Snow Leopard Facts For Kids – Snow Leopard Information For Kids

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We have gathered a complete set of Snow Leopard Facts For Kids that will provide you with all the Snow Leopard Information For Kids you need. You are going to learn about its scientific name, taxonomy, importance, evolution, species, characteristics, appearance, size weight, height, body parts, speed, jump, habitat, biome, countries, lifespan, survival, diet, prey, hunting, predators, adaptations, endangerment, population and many other interesting facts about snow leopard.

Snow Leopard Facts For Kids

1. What Is A Snow Leopard

  • The snow leopard is a beautiful and well-camouflaged big cat (a member of the genus Panthera).
  • It is indigenous to the mountain ranges of South and Central Asia.
  • It is also known as “Ounce”.
  • Of all the big cat species in the world, the snow leopard is the most elusive one.
  • It lives in alpine and subalpine zones at the altitudes of 9,800 to 14,800 feet (3,000 to 4,500 meters).
  • Their natural habitat ranges from Eastern Afghanistan to Mongolia and China.
  • The population of snow leopards is continuously decreasing. That is why it is included in the list of vulnerable animals of the IUCN Red List.
Snow Leopard Facts for Kids

2. Snow Leopard Scientific Name

  • “Panthera uncia” is the scientific name of the snow leopard.

3. Snow Leopard Classification – Snow Leopard Taxonomy

  • The following is the taxonomy or scientific classification of the snow leopard:
Kingdom  Animalia 
Phylum  Chordata 
Subphylum  Vertebrata 
Class  Mammalia 
Order  Carnivora 
Suborder  Faliformia 
Family  Felidae 
Subfamily  Pantherinae 
Genus  Panthera 
Species  Panthera uncia 

4. Where Do Snow Leopards Come From – Snow Leopard Evolution

  • The phylogenetic analysis of the DNA sequence samples of the living Felidae revealed that snow leopards and tigers form a sister taxon (or sister group).
  • The time when the genetic divergence of this group occurred is estimated as 4.62 to 1.82 million years ago.
  • Probably, both species (snow leopard and tiger) diverged between 3.7 to 2.7 million years ago.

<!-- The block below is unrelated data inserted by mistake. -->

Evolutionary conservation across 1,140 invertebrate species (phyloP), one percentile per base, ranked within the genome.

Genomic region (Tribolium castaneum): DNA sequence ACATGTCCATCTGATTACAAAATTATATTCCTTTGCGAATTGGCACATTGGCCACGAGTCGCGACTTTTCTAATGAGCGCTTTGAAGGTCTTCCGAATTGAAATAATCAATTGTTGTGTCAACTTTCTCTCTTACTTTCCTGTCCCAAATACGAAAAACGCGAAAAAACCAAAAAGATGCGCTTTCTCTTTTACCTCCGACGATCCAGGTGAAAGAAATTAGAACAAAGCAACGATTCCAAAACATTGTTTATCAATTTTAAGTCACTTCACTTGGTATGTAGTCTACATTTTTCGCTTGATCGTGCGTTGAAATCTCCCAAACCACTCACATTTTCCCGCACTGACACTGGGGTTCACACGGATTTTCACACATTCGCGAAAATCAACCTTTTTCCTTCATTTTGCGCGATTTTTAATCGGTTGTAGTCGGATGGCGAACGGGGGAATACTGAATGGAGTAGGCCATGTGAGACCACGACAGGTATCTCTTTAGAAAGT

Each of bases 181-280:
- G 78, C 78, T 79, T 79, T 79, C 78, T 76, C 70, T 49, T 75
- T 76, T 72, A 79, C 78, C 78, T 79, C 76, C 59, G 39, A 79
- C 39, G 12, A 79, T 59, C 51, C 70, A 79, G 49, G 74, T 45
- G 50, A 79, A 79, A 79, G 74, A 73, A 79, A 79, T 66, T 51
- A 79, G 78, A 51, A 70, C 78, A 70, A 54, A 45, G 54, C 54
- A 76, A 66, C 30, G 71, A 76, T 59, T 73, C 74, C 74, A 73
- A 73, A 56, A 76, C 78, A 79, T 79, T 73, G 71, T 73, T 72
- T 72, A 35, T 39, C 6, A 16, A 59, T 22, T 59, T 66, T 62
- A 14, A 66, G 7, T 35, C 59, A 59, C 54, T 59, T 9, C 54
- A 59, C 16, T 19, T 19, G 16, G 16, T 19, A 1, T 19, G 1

• North Central Asia is the most likely region where Panthera originated.
  • The oldest known Panthera species excavated in Ngari Prefecture, Tibet, is Panthera blytheae, the skull of which shows characteristic resemblance with snow leopard. 
  • In 2016, research revealed that the mitochondrial genome of snow leopards, leopards, and lions has many similarities as compared to their nuclear genome. It indicates that the forefathers of snow leopards hybridized with those of leopards and lions at some stage of their ovulation.

5. Snow Leopard Species – Types Of Snow Leopards

  • The snow leopard is the only species of its kind.
  • However, a new study revealed three subspecies of snow leopards based on genetic distinctions, geographic separation, unambiguous population assignments, and low level of admixture.
  • The subspecies are:
    • Panthera uncia iribis (Northern group)
    • Panthera uncia uncia (Western group)
    • Panthera uncia uncioides (Central group)

6. Snow Leopard Characteristics – Snow Leopard Features

  • The following are some of the snow leopard’s characteristics or features that help them to survive in the harsh mountainous habitat:
  • A snow leopard has whitish-grey thick fur with a hair length of about 5 to 12 cm.
  • They have large black rosettes on the body and black spots on the head that provide them excellent camouflage.
  • Their long hind limbs and short stronger forelimbs allow them to jump for about 10 meters in the air.
  • As compared to other cats of the genus Panthera, a snow leopard has a slightly smaller body size.
  • Their overall body structure provides them good insulation in the snowy environment and minimizes heat loss.
  • Snow leopards have large paws with fur which acts like natural snowshoes. It prevents them from sinking in the snow and also prevents heat loss.

7. What Does A Snow Leopard Look Like – Snow Leopard Appearance – Snow Leopard Physical Description